By Myrna Trauntvein
Yes, it's correc--dreams really do come true.
Brent Boswell and his parents, Dixie and Don Lynn
Boswell, dreamed that there could be a successful
presentation of the Mormon Handcart Pageant in Nephi.
They set about writing it, directing it, getting
volunteers for it, and getting support. They organized a
handcart committee and called for assistance from all who
Somehow, they managed it all.
Friday, at the first annual Mormon Handcart Pageant in
Nephi, there were 2,300 people on hand to view the first
night, Aug. 30, of the first pageant. On the second
night, Aug. 31, at the county fairgrounds arena at dusk
there were 3,200 people in the stands.
"We were pleased with the success this year," said
Boswell. "We hope it continues to grow as the word
He said there were visitors from as far away as Alaska
and one of the families, progeny of one who was featured
in the pageant, brought 50 family members who were
attending a family reunion to the pageant.
"We had a granddaughter, who was in her late 90s,
attend on Saturday," he said. "It is not unusual to meet
decedents who are great- or great-great-grandchildren but
to have the granddaughter of one of the handcart pioneers
is quite unusual."
David Leavitt, county attorney, was one of those who
participated in the pageant as the leader of the Martin
"It was a great honor for me to be part of this
production," he said.
The pageant tells of the courage and fortitude of the
Martin and Willie handcart companies who were caught
without proper supplies on the cold plains in early
Theirs were tales of courage and inspiration as they
made their way to Utah finally to be rescued by those
sent back to save them by President Brigham Young. Young
had not known of the plight until two returning
missionaries made it to Salt Lake City and informed
The production was well-staged using all of the arena
for many of the scenes. One of those, popular with the
audience, was a pioneer dance, after camp was made in the
The audience clapped, in time with the music, and
generally seemed to get into the swing of the party.
The light moment, however, was followed by the heroic
vignettes of moments that tugged at the heart-strings as
young children died, older people bid good-bye to family
members, and a young engaged couple was parted when the
man died because he froze to death following a day
carrying others across a frigid river.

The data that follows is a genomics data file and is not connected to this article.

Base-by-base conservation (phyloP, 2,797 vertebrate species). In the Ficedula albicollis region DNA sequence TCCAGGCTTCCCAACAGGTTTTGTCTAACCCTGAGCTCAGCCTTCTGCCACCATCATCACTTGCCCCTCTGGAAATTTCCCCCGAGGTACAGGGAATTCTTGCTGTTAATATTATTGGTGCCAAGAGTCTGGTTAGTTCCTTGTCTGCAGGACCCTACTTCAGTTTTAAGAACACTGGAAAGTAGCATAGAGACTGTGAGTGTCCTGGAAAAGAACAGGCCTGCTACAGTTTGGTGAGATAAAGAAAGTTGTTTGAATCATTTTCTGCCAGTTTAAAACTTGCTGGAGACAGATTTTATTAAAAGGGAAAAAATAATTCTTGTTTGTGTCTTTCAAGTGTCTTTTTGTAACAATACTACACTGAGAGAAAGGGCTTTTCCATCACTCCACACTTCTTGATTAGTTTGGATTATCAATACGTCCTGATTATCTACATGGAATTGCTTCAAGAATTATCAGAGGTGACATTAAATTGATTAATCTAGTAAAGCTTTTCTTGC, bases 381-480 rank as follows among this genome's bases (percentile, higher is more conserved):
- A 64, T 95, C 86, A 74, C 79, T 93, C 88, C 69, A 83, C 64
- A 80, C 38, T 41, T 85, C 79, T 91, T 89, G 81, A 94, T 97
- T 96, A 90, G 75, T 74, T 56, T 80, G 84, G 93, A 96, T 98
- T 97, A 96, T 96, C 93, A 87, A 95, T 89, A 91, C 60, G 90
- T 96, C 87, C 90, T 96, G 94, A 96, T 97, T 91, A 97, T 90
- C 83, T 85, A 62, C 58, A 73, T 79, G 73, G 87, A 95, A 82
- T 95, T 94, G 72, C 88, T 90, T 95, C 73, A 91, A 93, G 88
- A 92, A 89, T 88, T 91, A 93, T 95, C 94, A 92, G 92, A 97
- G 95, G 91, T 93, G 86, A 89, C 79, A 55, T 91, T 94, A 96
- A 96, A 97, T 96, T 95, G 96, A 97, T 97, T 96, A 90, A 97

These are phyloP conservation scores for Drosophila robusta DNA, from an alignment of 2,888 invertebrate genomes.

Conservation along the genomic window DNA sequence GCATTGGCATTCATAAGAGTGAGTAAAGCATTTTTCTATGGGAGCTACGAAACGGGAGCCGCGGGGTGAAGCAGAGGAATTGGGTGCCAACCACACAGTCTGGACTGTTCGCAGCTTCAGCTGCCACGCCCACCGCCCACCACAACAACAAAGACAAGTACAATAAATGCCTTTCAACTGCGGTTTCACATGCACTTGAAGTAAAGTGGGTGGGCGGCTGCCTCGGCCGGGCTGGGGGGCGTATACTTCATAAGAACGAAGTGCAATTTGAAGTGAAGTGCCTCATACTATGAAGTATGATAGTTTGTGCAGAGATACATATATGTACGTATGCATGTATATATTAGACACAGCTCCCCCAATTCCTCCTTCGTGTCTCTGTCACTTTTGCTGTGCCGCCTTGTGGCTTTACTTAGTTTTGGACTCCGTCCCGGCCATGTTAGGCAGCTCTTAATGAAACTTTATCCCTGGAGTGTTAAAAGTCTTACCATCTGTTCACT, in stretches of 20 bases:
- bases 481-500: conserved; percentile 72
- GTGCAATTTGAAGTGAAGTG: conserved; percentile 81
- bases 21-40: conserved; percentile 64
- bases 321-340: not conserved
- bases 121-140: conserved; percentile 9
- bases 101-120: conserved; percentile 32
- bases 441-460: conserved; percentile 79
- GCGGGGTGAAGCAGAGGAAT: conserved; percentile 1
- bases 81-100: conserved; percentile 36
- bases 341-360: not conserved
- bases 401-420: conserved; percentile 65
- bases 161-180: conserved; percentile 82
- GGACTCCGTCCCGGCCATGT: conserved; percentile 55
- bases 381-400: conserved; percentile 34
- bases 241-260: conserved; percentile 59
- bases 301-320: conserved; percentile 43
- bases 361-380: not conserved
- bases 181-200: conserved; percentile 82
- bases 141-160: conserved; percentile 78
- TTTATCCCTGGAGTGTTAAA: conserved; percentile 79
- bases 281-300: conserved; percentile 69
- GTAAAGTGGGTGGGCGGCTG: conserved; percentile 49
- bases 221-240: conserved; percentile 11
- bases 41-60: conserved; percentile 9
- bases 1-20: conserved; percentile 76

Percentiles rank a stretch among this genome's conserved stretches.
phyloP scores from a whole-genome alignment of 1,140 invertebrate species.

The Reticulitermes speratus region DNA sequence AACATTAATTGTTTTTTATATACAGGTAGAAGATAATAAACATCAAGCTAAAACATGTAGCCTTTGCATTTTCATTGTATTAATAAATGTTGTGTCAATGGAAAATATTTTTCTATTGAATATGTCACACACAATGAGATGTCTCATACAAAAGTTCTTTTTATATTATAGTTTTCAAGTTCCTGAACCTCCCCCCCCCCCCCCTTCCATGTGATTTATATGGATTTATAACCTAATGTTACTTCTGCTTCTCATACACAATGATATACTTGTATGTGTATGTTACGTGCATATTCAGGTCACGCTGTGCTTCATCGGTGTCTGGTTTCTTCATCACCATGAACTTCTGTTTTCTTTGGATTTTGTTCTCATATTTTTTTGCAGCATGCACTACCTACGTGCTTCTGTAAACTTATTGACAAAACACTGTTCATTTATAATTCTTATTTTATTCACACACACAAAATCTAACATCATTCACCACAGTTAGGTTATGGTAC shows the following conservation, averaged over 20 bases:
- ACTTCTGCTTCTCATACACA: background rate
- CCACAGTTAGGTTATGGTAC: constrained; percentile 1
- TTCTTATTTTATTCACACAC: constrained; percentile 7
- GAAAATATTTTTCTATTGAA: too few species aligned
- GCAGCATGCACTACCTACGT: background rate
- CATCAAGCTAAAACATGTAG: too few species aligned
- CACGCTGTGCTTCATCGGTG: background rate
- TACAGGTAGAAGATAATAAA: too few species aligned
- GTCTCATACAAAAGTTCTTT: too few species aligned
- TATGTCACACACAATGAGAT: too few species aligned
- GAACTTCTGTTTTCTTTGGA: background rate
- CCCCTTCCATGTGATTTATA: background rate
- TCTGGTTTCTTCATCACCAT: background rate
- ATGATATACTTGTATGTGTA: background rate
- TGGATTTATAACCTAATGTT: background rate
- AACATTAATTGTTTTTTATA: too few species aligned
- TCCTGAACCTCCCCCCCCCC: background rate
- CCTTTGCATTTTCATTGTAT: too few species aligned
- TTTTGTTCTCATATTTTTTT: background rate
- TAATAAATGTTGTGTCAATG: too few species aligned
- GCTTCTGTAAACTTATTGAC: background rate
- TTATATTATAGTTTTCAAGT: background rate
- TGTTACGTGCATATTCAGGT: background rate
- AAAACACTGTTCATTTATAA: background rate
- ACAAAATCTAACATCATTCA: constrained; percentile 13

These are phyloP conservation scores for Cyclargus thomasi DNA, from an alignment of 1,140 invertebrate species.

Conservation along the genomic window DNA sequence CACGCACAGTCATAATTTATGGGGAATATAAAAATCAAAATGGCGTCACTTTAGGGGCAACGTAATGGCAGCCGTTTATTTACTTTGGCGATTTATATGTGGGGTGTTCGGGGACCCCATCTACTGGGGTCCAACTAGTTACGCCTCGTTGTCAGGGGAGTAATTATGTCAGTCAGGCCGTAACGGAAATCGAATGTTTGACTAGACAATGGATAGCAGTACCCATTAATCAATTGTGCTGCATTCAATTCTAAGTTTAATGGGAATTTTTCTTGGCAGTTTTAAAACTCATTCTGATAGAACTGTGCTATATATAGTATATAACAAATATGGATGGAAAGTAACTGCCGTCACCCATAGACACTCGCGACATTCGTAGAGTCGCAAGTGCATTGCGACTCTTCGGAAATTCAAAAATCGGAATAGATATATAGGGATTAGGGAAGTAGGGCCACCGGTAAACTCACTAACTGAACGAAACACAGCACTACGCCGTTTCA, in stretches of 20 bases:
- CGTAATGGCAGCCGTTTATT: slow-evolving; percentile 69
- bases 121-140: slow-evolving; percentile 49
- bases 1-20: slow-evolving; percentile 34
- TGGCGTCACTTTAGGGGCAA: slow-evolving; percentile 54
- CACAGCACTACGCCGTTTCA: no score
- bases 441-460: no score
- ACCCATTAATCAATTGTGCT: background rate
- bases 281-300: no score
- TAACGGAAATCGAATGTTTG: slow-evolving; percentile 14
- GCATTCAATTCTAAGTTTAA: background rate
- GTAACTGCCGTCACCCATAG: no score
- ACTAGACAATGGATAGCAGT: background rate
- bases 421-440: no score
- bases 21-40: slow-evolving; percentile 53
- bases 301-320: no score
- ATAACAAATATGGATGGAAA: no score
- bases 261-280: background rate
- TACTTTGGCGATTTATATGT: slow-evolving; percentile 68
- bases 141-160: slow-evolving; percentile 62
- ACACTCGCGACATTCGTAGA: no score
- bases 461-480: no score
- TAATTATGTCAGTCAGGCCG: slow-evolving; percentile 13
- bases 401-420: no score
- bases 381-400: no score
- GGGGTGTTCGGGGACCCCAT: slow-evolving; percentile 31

The parting of the young couple featured a love-song,
sung by the woman pioneer, on parting with her fiance.
The song was written by a local woman, Rachel Goates.
All was professionally accomplished and the sound
pre-recorded for just the right amplitude for the
"Under spotlight, this outdoor, night-time event
featured moments of human greatness exemplified by those
tremendous Latter-day Saints who were in these handcart
companies and by those who came to their rescue," said
"The sesquicentennial of the handcart rescue will be
in 2006, and we plan to still be producing the pageant at
Of course, some special activities will be planned for
This was the first year of the pageant and the first
production of what organizers plan as an annual
In addition to the pageant, written from information
taken from the journals of Utah Handcart Pioneers, each
day at the fairgrounds there was a craft fair, musical
entertainment, historic vignettes and a dinner.
Those events ended at dusk when spectators entered the
east side of the arena for the production.
The pageant is being presented in remembrance of the
rescue of the Martin and Willie Handcart Companies.
Boswell said the rescue had special meaning for
residents of the area because, after their arrival into
the Salt lake Valley, some of those handcart pioneers
were actually sent by Brigham Young to help settle Nephi
and the surrounding communities.
Boswell said credit should also go, not only to
volunteers on stage, but to all those who helped behind
the scenes. Recently, $50,000 worth of lights were
donated to the pageant and David Mosteller, a local
electrician, became the head electrician over
In addition, Bob Lowe, wagon master for the
sesquicentennial re enactment of the 1847 Mormon pioneer
trek, moved to Mona and agreed to serve as wagon master
for the pageant.